"We are particularly keen to tell people in rural and regional areas about this program as we know that it is often hard for them to get enough help for this problem," Professor Kavanagh said.
"The great thing about this program is that it is free and uses a series of letters…this means that people can get some help, no matter where they live.
"It may feel odd for them to ask for help if they are not actually depressed right now, but it is really important that they do something about it, before the depression comes back."
Professor Kavanagh said that without counselling or support, for many people depression can be like a "roundabout" they feel they cannot get off.
"We know that over half the people who suffer from depression will have another episode in the next five years," he said.
Over time, they are also more likely to get physical illnesses, or use alcohol or other drugs."
Professor Kavanagh said the program, which has been running for over a year, was an ideal way of communicating with people who experience depression, as there was "something personal" about receiving a letter.
"The series of letters that our recruits receive will let them know when depression may happen in the future and help them to pick up early signs," he said.
"The letters also get people to consider how they can look after their physical health.
"Each letter gives ideas to try out and shows them how they are going. There is also a toll free number people can use to talk to someone about how they are going."
Heather*, a participant in "On Track", said the program was particularly helpful because it allowed her to retain a sense of anonymity while giving her the skills to take charge of her life.
"I think in city areas it is easier to be anonymous - if you want to go to a doctor it is easy to go across the city," she said.
"If you are in a rural or country town where you are known, going to the doctor and saying I am experiencing these symptoms is harder to do…I think in some areas there is still a stigma associated with depression.
"For me, I'd find it hard to relate to people face to face."
Heather said it was easy for her to forget about her depression when things were going really well, but through her participation in "On Track" she now had the skills to recognize symptoms early.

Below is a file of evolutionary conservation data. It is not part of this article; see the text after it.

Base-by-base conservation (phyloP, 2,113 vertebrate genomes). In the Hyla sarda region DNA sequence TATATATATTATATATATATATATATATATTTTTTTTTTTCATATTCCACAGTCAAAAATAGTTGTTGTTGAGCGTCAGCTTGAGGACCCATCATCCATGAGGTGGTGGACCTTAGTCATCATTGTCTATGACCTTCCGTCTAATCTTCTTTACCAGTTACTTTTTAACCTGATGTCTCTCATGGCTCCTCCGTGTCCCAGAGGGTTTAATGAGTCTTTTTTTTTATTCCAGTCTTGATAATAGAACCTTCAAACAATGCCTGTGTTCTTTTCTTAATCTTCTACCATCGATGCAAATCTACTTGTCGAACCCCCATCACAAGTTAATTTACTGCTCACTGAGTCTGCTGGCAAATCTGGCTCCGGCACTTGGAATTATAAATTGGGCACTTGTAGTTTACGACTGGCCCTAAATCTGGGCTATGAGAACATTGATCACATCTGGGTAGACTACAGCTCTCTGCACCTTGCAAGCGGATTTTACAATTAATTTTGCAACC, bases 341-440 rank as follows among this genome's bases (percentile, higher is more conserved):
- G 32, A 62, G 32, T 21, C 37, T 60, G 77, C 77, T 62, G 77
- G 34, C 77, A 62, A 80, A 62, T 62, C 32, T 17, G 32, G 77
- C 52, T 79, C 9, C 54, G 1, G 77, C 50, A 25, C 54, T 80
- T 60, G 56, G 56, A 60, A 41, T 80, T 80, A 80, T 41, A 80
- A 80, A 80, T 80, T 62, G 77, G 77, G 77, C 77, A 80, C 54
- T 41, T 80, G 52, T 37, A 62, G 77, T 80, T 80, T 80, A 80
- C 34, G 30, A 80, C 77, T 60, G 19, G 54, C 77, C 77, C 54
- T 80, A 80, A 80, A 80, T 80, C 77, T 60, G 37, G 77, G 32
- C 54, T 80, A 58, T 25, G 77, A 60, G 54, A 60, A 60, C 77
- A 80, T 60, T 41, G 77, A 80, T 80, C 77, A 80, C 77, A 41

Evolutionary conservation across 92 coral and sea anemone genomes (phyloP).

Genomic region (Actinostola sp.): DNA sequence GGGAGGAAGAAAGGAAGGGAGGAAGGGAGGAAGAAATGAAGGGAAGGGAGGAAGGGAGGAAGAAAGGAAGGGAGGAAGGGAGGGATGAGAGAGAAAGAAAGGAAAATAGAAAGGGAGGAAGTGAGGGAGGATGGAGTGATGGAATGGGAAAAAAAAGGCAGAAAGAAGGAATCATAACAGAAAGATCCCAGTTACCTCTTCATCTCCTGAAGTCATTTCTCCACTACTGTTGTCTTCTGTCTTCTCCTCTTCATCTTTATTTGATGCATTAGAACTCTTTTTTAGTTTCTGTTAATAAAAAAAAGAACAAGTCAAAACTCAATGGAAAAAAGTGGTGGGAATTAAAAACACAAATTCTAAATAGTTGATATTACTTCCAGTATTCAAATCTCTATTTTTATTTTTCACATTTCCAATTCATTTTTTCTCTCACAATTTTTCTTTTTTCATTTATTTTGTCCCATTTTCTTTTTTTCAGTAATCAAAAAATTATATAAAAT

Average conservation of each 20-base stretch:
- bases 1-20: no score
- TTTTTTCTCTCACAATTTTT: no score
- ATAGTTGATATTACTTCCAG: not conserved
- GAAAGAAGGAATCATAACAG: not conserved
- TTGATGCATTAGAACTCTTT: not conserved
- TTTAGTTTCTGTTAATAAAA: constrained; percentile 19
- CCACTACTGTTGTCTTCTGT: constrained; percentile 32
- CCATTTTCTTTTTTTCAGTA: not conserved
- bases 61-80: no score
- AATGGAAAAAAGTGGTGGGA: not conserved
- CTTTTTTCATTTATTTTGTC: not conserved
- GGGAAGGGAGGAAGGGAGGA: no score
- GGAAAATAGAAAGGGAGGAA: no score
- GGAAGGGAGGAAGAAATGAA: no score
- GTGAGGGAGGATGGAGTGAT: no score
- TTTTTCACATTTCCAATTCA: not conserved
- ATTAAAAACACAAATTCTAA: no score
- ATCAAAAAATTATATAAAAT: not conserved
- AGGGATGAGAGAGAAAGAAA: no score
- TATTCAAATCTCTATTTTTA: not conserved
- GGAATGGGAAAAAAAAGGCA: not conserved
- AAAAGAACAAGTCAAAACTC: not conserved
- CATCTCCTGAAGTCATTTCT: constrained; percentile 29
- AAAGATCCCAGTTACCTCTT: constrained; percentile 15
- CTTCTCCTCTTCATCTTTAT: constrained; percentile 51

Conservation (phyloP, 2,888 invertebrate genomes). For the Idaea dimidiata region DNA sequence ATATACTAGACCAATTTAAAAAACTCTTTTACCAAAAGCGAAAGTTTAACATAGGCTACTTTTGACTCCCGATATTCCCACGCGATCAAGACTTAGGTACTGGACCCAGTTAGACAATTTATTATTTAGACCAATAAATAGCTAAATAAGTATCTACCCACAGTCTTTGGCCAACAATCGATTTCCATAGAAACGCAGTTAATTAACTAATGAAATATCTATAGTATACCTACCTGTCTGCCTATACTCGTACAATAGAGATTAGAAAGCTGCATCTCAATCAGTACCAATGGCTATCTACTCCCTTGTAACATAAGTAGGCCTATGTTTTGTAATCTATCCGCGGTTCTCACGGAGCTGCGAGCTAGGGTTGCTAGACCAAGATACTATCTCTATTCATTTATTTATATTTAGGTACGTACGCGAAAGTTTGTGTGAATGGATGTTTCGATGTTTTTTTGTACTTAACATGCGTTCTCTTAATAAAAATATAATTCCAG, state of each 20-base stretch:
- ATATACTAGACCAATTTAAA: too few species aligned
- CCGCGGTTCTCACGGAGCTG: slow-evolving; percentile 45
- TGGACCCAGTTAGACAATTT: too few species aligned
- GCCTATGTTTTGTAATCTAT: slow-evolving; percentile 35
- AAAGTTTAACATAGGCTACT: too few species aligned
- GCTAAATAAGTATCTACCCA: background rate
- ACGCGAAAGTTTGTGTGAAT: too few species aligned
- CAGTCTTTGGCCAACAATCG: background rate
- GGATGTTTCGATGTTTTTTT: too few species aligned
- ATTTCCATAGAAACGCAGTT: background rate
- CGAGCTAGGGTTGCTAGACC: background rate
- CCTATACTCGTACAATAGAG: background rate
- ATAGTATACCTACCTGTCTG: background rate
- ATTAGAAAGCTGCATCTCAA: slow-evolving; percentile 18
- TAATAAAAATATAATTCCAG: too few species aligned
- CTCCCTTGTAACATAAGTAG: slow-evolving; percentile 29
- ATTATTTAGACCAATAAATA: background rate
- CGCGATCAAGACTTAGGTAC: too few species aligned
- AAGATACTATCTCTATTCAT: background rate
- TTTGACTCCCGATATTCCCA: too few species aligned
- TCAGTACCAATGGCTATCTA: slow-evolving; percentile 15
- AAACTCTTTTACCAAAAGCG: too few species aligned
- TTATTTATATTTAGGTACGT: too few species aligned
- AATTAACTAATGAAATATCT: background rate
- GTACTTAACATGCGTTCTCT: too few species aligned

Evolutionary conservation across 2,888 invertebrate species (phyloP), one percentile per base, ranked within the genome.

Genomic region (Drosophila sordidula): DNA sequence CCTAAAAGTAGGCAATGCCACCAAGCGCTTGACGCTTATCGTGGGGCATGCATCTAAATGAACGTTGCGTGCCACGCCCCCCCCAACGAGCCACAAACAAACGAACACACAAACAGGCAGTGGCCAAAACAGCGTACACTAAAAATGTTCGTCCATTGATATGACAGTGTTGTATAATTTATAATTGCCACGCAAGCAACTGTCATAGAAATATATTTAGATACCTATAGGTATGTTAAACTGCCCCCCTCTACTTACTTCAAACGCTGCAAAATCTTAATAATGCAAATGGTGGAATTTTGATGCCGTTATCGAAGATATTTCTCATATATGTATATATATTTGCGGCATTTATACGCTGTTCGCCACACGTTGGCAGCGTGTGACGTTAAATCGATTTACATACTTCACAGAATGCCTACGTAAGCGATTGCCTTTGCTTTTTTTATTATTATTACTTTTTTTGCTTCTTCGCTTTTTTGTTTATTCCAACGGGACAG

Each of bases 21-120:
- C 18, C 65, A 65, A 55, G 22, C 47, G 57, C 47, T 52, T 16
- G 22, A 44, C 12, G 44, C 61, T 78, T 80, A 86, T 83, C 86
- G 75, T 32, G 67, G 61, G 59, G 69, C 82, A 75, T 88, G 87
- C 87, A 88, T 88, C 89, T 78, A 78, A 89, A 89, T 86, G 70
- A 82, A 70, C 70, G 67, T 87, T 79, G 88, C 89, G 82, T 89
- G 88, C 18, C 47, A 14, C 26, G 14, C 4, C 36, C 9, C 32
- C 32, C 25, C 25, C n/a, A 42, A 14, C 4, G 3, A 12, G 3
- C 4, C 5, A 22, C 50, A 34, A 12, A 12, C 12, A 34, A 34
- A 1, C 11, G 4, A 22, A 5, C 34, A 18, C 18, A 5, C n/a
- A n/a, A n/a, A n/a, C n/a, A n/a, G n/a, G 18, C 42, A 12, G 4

"The most helpful things for me in the program have been putting pleasant events into my day, finding my early warning signs for depression, challenging my thoughts, and the mindfulness activities.
"With "On Track" I can work at my own pace and there is always a number to call if I get stuck."
Lucy Manderson | EurekAlert!
Speed data for the brain’s navigation system
06.12.2016 | Deutsches Zentrum für Neurodegenerative Erkrankungen e.V. (DZNE)
Study suggests possible new target for treating and preventing Alzheimer's
02.12.2016 | Oregon Health & Science University
In recent years, lasers with ultrashort pulses (USP) down to the femtosecond range have become established on an industrial scale. They could advance some applications with the much-lauded “cold ablation” – if that meant they would then achieve more throughput. A new generation of process engineering that will address this issue in particular will be discussed at the “4th UKP Workshop – Ultrafast Laser Technology” in April 2017.
Even back in the 1990s, scientists were comparing materials processing with nanosecond, picosecond and femtosesecond pulses. The result was surprising:...
Have you ever wondered how you see the world? Vision is about photons of light, which are packets of energy, interacting with the atoms or molecules in what...
A multi-institutional research collaboration has created a novel approach for fabricating three-dimensional micro-optics through the shape-defined formation of porous silicon (PSi), with broad impacts in integrated optoelectronics, imaging, and photovoltaics.
Working with colleagues at Stanford and The Dow Chemical Company, researchers at the University of Illinois at Urbana-Champaign fabricated 3-D birefringent...
In experiments with magnetic atoms conducted at extremely low temperatures, scientists have demonstrated a unique phase of matter: The atoms form a new type of quantum liquid or quantum droplet state. These so called quantum droplets may preserve their form in absence of external confinement because of quantum effects. The joint team of experimental physicists from Innsbruck and theoretical physicists from Hannover report on their findings in the journal Physical Review X.
“Our Quantum droplets are in the gas phase but they still drop like a rock,” explains experimental physicist Francesca Ferlaino when talking about the...
The Max Planck Institute for Physics (MPP) is opening up a new research field. A workshop from November 21 - 22, 2016 will mark the start of activities for an innovative axion experiment. Axions are still only purely hypothetical particles. Their detection could solve two fundamental problems in particle physics: What dark matter consists of and why it has not yet been possible to directly observe a CP violation for the strong interaction.
The “MADMAX” project is the MPP’s commitment to axion research. Axions are so far only a theoretical prediction and are difficult to detect: on the one hand,...
16.11.2016 | Event News
01.11.2016 | Event News
14.10.2016 | Event News
06.12.2016 | Materials Sciences
06.12.2016 | Medical Engineering
06.12.2016 | Power and Electrical Engineering